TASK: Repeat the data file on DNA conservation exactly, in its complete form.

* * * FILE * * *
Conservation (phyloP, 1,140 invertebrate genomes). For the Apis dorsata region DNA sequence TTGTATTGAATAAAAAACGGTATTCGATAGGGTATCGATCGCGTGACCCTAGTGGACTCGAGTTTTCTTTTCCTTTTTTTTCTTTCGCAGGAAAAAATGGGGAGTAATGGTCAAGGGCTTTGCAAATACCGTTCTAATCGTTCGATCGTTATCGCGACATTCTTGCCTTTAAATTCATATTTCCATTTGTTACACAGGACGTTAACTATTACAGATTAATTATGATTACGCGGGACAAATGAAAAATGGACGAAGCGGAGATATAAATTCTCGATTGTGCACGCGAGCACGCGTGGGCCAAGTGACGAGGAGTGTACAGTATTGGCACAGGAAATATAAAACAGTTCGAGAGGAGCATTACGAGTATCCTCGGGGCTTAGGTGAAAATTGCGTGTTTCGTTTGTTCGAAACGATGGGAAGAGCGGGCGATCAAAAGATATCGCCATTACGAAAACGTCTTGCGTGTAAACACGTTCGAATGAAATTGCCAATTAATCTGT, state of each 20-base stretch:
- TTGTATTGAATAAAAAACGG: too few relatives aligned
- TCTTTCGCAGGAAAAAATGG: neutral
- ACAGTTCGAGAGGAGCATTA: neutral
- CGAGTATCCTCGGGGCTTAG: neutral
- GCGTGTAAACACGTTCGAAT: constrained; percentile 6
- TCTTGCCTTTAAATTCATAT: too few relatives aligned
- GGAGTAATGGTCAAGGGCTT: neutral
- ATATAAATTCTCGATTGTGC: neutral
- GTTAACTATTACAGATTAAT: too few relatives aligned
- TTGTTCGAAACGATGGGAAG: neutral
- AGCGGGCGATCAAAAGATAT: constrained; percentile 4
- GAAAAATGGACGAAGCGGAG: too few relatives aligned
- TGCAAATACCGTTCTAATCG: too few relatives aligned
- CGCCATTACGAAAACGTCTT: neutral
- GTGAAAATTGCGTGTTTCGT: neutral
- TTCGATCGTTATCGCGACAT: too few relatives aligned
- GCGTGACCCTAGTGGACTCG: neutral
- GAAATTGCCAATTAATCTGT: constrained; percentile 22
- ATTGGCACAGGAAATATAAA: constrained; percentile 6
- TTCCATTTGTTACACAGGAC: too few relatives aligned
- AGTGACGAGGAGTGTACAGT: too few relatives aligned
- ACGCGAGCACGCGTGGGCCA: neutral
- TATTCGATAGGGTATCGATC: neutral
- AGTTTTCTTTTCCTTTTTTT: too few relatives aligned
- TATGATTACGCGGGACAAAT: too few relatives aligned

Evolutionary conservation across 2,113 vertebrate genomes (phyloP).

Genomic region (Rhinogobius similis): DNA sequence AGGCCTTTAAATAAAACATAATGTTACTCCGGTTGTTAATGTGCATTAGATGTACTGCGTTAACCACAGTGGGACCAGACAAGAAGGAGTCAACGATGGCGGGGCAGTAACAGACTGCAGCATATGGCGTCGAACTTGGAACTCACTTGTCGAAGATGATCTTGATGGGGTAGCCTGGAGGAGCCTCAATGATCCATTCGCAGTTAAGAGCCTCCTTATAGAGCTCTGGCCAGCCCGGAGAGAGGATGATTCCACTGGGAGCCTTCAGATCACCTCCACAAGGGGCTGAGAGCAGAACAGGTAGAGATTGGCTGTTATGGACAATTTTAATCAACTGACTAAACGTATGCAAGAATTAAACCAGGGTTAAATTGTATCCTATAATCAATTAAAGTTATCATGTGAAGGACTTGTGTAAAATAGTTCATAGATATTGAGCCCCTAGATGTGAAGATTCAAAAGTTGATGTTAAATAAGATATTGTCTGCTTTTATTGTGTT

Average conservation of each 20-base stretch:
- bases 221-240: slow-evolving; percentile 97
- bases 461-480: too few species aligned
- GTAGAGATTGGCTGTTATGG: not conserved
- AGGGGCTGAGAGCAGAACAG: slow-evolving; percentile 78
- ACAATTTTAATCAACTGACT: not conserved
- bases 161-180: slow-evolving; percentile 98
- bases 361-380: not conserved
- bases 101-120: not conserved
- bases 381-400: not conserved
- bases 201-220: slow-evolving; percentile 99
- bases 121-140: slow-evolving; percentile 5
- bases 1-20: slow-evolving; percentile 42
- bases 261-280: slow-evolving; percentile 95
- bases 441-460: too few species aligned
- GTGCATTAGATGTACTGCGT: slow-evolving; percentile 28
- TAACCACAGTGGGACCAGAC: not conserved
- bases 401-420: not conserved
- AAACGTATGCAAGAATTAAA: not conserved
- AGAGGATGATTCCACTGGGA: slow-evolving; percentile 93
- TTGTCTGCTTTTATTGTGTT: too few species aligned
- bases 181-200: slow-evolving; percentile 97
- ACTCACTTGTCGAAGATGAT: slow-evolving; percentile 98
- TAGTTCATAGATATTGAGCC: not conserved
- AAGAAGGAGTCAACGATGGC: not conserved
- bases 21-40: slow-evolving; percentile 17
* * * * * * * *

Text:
Conservation (phyloP, 1,140 invertebrate genomes). For the Apis dorsata region DNA sequence TTGTATTGAATAAAAAACGGTATTCGATAGGGTATCGATCGCGTGACCCTAGTGGACTCGAGTTTTCTTTTCCTTTTTTTTCTTTCGCAGGAAAAAATGGGGAGTAATGGTCAAGGGCTTTGCAAATACCGTTCTAATCGTTCGATCGTTATCGCGACATTCTTGCCTTTAAATTCATATTTCCATTTGTTACACAGGACGTTAACTATTACAGATTAATTATGATTACGCGGGACAAATGAAAAATGGACGAAGCGGAGATATAAATTCTCGATTGTGCACGCGAGCACGCGTGGGCCAAGTGACGAGGAGTGTACAGTATTGGCACAGGAAATATAAAACAGTTCGAGAGGAGCATTACGAGTATCCTCGGGGCTTAGGTGAAAATTGCGTGTTTCGTTTGTTCGAAACGATGGGAAGAGCGGGCGATCAAAAGATATCGCCATTACGAAAACGTCTTGCGTGTAAACACGTTCGAATGAAATTGCCAATTAATCTGT, state of each 20-base stretch:
- TTGTATTGAATAAAAAACGG: too few relatives aligned
- TCTTTCGCAGGAAAAAATGG: neutral
- ACAGTTCGAGAGGAGCATTA: neutral
- CGAGTATCCTCGGGGCTTAG: neutral
- GCGTGTAAACACGTTCGAAT: constrained; percentile 6
- TCTTGCCTTTAAATTCATAT: too few relatives aligned
- GGAGTAATGGTCAAGGGCTT: neutral
- ATATAAATTCTCGATTGTGC: neutral
- GTTAACTATTACAGATTAAT: too few relatives aligned
- TTGTTCGAAACGATGGGAAG: neutral
- AGCGGGCGATCAAAAGATAT: constrained; percentile 4
- GAAAAATGGACGAAGCGGAG: too few relatives aligned
- TGCAAATACCGTTCTAATCG: too few relatives aligned
- CGCCATTACGAAAACGTCTT: neutral
- GTGAAAATTGCGTGTTTCGT: neutral
- TTCGATCGTTATCGCGACAT: too few relatives aligned
- GCGTGACCCTAGTGGACTCG: neutral
- GAAATTGCCAATTAATCTGT: constrained; percentile 22
- ATTGGCACAGGAAATATAAA: constrained; percentile 6
- TTCCATTTGTTACACAGGAC: too few relatives aligned
- AGTGACGAGGAGTGTACAGT: too few relatives aligned
- ACGCGAGCACGCGTGGGCCA: neutral
- TATTCGATAGGGTATCGATC: neutral
- AGTTTTCTTTTCCTTTTTTT: too few relatives aligned
- TATGATTACGCGGGACAAAT: too few relatives aligned

Evolutionary conservation across 2,113 vertebrate genomes (phyloP).

Genomic region (Rhinogobius similis): DNA sequence AGGCCTTTAAATAAAACATAATGTTACTCCGGTTGTTAATGTGCATTAGATGTACTGCGTTAACCACAGTGGGACCAGACAAGAAGGAGTCAACGATGGCGGGGCAGTAACAGACTGCAGCATATGGCGTCGAACTTGGAACTCACTTGTCGAAGATGATCTTGATGGGGTAGCCTGGAGGAGCCTCAATGATCCATTCGCAGTTAAGAGCCTCCTTATAGAGCTCTGGCCAGCCCGGAGAGAGGATGATTCCACTGGGAGCCTTCAGATCACCTCCACAAGGGGCTGAGAGCAGAACAGGTAGAGATTGGCTGTTATGGACAATTTTAATCAACTGACTAAACGTATGCAAGAATTAAACCAGGGTTAAATTGTATCCTATAATCAATTAAAGTTATCATGTGAAGGACTTGTGTAAAATAGTTCATAGATATTGAGCCCCTAGATGTGAAGATTCAAAAGTTGATGTTAAATAAGATATTGTCTGCTTTTATTGTGTT

Average conservation of each 20-base stretch:
- bases 221-240: slow-evolving; percentile 97
- bases 461-480: too few species aligned
- GTAGAGATTGGCTGTTATGG: not conserved
- AGGGGCTGAGAGCAGAACAG: slow-evolving; percentile 78
- ACAATTTTAATCAACTGACT: not conserved
- bases 161-180: slow-evolving; percentile 98
- bases 361-380: not conserved
- bases 101-120: not conserved
- bases 381-400: not conserved
- bases 201-220: slow-evolving; percentile 99
- bases 121-140: slow-evolving; percentile 5
- bases 1-20: slow-evolving; percentile 42
- bases 261-280: slow-evolving; percentile 95
- bases 441-460: too few species aligned
- GTGCATTAGATGTACTGCGT: slow-evolving; percentile 28
- TAACCACAGTGGGACCAGAC: not conserved
- bases 401-420: not conserved
- AAACGTATGCAAGAATTAAA: not conserved
- AGAGGATGATTCCACTGGGA: slow-evolving; percentile 93
- TTGTCTGCTTTTATTGTGTT: too few species aligned
- bases 181-200: slow-evolving; percentile 97
- ACTCACTTGTCGAAGATGAT: slow-evolving; percentile 98
- TAGTTCATAGATATTGAGCC: not conserved
- AAGAAGGAGTCAACGATGGC: not conserved
- bases 21-40: slow-evolving; percentile 17